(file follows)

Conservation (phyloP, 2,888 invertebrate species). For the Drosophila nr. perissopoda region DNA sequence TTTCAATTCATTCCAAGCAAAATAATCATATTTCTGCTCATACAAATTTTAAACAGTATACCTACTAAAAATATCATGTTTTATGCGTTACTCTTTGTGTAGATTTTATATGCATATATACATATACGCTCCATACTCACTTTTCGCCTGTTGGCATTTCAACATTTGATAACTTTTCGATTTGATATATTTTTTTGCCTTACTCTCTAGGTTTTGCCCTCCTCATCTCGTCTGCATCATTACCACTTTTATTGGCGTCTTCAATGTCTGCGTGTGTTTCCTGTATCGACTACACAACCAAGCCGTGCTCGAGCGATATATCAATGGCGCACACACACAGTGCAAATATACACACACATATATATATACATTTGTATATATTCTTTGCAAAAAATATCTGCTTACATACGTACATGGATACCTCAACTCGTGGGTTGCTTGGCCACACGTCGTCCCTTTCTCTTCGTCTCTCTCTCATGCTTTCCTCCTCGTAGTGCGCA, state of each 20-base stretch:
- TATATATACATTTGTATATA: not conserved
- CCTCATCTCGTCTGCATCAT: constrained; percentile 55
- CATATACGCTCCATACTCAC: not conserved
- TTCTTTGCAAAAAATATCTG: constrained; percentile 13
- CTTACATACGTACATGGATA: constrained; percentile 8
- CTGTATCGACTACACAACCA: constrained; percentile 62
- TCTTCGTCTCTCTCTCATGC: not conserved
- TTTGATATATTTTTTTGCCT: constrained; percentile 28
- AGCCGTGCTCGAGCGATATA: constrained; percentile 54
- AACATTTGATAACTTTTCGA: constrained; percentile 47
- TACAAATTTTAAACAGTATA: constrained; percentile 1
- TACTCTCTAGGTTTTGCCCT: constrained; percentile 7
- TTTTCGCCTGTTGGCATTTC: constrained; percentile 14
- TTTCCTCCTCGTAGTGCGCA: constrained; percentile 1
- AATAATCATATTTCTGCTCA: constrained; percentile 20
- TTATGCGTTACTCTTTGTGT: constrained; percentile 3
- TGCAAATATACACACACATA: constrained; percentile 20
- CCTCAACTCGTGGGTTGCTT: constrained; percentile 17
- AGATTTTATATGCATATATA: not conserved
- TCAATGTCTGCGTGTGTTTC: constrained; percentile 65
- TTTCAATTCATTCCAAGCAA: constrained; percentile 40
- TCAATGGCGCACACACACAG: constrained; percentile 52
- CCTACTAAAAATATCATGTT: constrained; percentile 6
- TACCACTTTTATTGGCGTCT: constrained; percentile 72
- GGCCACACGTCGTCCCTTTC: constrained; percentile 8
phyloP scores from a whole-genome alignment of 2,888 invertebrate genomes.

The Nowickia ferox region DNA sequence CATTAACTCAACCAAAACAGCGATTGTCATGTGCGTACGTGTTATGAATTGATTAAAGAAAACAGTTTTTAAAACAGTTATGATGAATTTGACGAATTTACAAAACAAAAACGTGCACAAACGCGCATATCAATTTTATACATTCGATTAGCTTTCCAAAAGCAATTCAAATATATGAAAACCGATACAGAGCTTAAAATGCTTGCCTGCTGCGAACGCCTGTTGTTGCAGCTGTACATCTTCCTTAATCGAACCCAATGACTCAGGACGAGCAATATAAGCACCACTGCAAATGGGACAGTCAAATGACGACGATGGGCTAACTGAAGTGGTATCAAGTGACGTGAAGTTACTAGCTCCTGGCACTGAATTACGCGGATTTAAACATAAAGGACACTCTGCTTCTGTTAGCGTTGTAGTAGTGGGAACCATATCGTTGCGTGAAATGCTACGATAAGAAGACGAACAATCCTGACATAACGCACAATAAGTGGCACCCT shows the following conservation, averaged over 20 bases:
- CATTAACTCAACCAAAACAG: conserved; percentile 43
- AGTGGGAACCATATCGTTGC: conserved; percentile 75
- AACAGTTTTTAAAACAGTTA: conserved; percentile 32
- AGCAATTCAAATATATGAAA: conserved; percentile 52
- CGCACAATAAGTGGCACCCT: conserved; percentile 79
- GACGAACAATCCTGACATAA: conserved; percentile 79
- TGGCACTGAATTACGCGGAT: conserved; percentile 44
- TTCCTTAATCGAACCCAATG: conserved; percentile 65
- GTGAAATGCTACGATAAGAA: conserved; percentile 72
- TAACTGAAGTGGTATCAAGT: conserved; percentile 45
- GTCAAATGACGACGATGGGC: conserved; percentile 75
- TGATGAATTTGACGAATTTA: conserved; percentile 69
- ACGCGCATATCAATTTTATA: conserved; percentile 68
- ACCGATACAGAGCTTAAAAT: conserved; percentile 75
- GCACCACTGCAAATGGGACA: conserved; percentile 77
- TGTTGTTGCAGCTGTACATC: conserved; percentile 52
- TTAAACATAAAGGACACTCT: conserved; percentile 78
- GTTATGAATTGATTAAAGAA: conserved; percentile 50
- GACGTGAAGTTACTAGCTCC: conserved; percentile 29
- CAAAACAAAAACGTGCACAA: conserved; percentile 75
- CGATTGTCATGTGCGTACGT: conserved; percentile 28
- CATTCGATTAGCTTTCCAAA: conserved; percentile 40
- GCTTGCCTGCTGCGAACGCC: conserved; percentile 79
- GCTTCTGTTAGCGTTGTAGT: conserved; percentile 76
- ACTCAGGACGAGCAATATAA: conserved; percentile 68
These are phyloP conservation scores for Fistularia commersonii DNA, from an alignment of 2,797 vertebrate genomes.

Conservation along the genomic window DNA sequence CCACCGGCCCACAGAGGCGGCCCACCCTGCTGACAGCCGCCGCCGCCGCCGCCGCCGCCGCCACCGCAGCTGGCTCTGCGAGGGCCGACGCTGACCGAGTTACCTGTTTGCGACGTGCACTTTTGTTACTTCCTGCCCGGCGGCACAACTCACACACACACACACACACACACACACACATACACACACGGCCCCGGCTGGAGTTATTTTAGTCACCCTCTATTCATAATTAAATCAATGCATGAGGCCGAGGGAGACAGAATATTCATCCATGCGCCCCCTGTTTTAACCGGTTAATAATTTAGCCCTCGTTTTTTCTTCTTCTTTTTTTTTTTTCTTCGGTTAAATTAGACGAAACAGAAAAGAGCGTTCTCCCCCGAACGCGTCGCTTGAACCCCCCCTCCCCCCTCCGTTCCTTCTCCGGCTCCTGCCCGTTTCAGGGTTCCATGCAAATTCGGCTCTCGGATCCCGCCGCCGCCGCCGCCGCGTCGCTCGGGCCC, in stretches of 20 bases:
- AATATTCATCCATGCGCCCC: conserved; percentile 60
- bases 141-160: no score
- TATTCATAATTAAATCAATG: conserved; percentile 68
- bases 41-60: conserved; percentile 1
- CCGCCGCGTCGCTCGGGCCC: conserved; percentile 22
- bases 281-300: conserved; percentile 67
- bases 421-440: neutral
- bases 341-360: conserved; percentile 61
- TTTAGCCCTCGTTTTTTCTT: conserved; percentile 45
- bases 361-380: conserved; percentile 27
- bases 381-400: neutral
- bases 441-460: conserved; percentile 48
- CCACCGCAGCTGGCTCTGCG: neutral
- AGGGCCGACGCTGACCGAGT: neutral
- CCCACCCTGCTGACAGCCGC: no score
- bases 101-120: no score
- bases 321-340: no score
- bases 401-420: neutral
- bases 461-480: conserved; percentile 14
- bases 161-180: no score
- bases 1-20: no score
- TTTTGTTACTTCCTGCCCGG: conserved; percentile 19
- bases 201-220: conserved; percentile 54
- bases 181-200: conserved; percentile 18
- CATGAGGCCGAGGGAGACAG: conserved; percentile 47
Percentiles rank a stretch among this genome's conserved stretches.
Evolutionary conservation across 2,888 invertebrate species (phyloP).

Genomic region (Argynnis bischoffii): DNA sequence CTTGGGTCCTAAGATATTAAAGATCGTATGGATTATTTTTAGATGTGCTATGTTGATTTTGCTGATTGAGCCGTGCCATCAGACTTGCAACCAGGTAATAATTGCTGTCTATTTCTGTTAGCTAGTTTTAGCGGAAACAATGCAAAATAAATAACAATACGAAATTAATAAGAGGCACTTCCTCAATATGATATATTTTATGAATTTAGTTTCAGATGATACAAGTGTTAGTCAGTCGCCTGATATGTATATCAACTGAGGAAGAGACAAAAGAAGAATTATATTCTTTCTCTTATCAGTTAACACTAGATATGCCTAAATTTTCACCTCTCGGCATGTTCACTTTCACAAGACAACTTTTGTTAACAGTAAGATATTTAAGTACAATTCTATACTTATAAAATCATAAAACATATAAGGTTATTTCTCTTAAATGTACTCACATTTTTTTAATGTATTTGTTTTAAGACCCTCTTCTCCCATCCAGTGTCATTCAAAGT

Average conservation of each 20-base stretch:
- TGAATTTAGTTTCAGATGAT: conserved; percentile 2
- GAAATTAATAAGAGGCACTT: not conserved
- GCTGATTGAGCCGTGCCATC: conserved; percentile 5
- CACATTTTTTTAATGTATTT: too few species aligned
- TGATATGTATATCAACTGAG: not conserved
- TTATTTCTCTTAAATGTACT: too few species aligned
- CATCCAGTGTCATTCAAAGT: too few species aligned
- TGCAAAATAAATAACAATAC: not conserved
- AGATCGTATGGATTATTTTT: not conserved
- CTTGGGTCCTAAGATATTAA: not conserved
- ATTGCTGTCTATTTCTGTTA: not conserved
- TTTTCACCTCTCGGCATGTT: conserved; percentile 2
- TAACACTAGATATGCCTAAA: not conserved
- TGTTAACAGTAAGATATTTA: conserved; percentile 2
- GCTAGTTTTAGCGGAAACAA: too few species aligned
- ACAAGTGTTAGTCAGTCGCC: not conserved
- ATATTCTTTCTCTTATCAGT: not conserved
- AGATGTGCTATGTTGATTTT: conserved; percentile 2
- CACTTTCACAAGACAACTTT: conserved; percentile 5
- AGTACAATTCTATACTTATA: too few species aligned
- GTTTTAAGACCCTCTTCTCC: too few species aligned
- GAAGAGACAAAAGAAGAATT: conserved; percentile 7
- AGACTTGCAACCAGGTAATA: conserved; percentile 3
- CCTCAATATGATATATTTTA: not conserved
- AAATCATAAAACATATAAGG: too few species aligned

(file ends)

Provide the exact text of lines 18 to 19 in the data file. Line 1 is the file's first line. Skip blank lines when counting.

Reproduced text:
- TGCAAATATACACACACATA: constrained; percentile 20
- CCTCAACTCGTGGGTTGCTT: constrained; percentile 17